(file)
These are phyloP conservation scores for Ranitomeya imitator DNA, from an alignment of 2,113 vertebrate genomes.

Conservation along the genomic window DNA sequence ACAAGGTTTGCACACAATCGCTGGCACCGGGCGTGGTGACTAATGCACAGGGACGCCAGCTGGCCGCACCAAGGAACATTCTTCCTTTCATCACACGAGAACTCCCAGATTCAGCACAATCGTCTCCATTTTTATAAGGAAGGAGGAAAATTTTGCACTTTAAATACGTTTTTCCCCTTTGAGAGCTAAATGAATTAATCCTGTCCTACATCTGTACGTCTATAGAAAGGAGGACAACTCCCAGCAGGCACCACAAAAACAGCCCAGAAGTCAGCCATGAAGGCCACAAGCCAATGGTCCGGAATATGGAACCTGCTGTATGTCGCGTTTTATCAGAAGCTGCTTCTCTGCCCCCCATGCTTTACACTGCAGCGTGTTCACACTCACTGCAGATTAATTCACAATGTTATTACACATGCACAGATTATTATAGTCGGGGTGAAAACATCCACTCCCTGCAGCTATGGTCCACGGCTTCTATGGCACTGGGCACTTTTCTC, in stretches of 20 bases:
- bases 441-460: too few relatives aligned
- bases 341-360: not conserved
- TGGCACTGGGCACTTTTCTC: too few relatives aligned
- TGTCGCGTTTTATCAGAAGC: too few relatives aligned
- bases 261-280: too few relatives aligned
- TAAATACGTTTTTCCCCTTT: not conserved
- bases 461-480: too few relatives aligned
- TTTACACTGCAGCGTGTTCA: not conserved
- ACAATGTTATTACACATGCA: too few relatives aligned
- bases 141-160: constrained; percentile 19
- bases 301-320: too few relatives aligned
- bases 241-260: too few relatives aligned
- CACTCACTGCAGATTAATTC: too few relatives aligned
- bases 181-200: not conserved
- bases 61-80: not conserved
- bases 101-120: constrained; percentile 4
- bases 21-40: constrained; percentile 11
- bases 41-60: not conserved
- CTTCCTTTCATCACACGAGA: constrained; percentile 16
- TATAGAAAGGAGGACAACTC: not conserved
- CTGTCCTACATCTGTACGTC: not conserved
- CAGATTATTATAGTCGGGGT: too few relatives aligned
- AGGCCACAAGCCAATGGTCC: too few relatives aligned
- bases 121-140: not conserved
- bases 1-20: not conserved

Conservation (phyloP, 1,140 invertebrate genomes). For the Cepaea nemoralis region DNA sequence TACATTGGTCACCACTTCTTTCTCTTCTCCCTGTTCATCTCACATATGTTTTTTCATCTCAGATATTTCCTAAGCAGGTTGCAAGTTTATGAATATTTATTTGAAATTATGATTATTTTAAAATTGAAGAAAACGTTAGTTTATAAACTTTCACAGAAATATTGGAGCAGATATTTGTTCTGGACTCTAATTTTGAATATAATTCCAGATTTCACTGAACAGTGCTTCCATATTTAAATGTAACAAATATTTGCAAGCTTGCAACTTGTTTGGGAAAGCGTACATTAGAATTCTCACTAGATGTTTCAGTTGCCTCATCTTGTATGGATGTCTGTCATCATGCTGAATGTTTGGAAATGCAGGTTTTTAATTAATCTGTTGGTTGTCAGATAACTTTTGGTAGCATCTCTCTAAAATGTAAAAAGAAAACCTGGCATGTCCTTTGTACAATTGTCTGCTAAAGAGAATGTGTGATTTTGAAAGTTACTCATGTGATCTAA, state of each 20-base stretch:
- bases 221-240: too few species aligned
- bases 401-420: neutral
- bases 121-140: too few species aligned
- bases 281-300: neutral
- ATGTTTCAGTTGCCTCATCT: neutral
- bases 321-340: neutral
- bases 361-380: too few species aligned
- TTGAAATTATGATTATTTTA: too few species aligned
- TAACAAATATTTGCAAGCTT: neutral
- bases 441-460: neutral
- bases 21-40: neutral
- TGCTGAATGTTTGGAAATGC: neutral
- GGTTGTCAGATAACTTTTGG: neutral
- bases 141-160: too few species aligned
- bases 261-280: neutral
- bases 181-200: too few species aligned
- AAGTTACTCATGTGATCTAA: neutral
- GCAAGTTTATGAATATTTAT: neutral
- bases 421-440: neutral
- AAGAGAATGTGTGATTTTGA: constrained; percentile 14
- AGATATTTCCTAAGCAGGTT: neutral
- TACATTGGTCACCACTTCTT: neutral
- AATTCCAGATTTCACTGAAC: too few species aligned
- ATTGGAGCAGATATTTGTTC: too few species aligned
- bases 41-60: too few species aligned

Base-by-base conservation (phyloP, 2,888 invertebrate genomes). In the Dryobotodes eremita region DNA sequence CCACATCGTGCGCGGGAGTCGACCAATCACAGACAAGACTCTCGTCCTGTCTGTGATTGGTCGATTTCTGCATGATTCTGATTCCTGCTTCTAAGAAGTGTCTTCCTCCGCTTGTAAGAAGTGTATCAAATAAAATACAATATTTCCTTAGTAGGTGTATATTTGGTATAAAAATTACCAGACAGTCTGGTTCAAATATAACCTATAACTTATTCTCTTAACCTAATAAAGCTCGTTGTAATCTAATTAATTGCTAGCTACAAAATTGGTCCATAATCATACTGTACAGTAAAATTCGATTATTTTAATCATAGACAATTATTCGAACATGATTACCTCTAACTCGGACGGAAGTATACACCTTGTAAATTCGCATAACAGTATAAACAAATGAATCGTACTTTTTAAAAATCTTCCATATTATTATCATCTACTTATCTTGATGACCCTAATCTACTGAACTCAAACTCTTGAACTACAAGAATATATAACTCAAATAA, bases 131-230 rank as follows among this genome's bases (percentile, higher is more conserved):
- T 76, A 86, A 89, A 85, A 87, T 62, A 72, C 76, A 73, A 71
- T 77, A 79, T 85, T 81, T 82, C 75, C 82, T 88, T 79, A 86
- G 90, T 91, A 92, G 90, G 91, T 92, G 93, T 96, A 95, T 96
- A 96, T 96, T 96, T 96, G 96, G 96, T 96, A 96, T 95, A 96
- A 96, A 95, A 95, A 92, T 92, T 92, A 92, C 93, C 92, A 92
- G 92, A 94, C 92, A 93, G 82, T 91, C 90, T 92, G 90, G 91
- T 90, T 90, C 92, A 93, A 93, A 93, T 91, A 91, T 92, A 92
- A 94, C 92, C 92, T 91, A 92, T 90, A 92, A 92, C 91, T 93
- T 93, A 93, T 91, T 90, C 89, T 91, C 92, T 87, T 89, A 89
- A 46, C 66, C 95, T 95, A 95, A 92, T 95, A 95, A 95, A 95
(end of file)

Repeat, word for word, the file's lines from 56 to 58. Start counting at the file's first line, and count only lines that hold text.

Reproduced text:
- T 77, A 79, T 85, T 81, T 82, C 75, C 82, T 88, T 79, A 86
- G 90, T 91, A 92, G 90, G 91, T 92, G 93, T 96, A 95, T 96
- A 96, T 96, T 96, T 96, G 96, G 96, T 96, A 96, T 95, A 96